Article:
Back in the 1970s, a company called Digital Equipment Corporation (DEC), or "Digital," out of Maynard, MA, sold a lot of minicomputers. They were boxes the size of refrigerators that could each support a handful of ASCII terminals. The computers were a great bargain for the time: A department could buy a DEC mini in the $100,000 range and have a computer all to itself instead of begging for time on some multimillion-dollar CDC, IBM, or Univac mainframe. There was just one problem: the sales force.
Buying mainframes was a slow, deliberate experience involving a bunch of highly qualified presales technicians. Profits on these sales were so large that mainframe companies could afford to take the time to figure out exactly what equipment a customer needed. In contrast, the DEC systems were so (relatively) cheap that DEC couldn't afford to go over every order with a fine-toothed comb. As a result, the company's installers would sometimes arrive on a customer's site, only to realize that the sales folks had overlooked, say, a disk cable. The customer would get angry, tell the installers that money for the $1000 disk cable (everything computer-related was astoundingly expensive in those days) wouldn't be available until the next budget cycle, so would the installers kindly pack up the now-useless minicomputer and take it back to DEC's warehouse? The installer guys would then call Maynard and get the OK to just give the customer the cable. The customer would be happy, but DEC was out a grand.
DEC's answer was to realize that configuring a minicomputer was a complex task—but a computable one. So, the company built one of the world's first expert systems, the Expert Configurator (XCON). Sales folks would use it to enter a customer's order, and XCON would offer suggestions such as, "Did you remember to include a drive cable with that hard drive?"—reportedly saving DEC a bunch of money. It was an early example of how interactive computing could assist and amplify human effectiveness. And it was a real feather in DEC's cap.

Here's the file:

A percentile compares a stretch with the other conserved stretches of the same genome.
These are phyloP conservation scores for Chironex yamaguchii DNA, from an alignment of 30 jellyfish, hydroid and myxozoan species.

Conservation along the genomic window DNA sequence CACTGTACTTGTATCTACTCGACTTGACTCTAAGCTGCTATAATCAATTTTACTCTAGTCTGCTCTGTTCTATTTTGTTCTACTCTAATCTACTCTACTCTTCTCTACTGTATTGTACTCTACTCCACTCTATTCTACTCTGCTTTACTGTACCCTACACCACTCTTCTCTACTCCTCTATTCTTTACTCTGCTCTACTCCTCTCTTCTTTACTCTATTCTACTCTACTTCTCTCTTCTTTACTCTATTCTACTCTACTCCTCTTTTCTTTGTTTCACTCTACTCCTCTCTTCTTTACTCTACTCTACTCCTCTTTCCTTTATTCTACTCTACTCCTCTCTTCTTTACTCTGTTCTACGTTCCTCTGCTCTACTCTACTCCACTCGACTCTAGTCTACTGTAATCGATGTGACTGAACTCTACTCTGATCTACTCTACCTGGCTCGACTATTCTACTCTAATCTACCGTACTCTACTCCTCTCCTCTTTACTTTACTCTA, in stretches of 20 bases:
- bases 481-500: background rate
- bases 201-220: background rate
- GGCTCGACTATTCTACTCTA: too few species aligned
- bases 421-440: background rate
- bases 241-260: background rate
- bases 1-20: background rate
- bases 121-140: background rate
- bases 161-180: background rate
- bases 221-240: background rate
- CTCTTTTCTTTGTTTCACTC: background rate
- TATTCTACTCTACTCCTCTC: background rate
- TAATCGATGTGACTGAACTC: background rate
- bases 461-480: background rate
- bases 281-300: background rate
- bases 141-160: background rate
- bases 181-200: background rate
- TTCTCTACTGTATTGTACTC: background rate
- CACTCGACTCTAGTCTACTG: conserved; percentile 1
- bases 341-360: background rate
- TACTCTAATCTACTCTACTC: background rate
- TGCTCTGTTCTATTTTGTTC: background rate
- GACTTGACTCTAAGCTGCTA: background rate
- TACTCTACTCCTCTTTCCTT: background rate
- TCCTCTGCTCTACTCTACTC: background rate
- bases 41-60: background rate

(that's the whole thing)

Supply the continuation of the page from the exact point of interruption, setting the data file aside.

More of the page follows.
That's why I found my recent experience buying an HP laptop to be so, well, confusing.
I needed a new laptop that would hold 4GB of RAM and run some kind of dual-core processor. (Windows Vista and Longhorn Server created those needs.) I wanted an AMD-based laptop because my current laptop, an Acer Ferrari 4000, is the fastest 2GHz system I've ever worked with, so I wanted to find a system that used that system's dual-core Turion x2 processor. The answer seemed to be HP's nx6325 Business Laptop, which HP's Web site claims will accept two memory modules (2GB each), takes 2.5" SATA drives, and sports an AMD Turion x2 processor. Satisfied, I navigated to the Web-based configuration pages.
First, I tried to configure the system with two 2GB memory modules. Again, the Web site stated that the system could take 4GB total. But the Web sales pages wouldn't let me do it. Finally, I surrendered and called HP to talk to a salesperson, who explained after extensive conferring with his confreres that HP couldn't spec out a 4GB system. All HP could offer, he explained, was the purchase of a laptop with the minimum memory offered (512MB) and two 2GB SIMMs—then I could throw away the 512MB SIMM.
Next, I asked about hard disks. HP offered drives only in sizes up to 100GB, but I knew that there were 2.5" SATA drives available in sizes up to 200GB (with the 300GB Fujitsu MHX2300BT arriving any day now). Nope, HP couldn't sell me a laptop with the 200GB drive in it, nor would the company sell me a laptop without a drive.
The option, then, was to buy a system with 512MB of RAM to throw away, and a 40GB hard disk to throw away, and then to buy the two 2GB SIMMs and 200GB SATA drive from lower-cost third parties. Does buying a computer from a large vendor have to be this hard both on the buyer and the seller?
If you've been watching the computer industry for the past few years, you might know that Digital was purchased by Compaq a few years ago, and a couple of years after that, HP bought Compaq. Which means, of course, that the brains who developed XCON now work at HP. Unfortunately, those brains don't seem to be working at the Web site.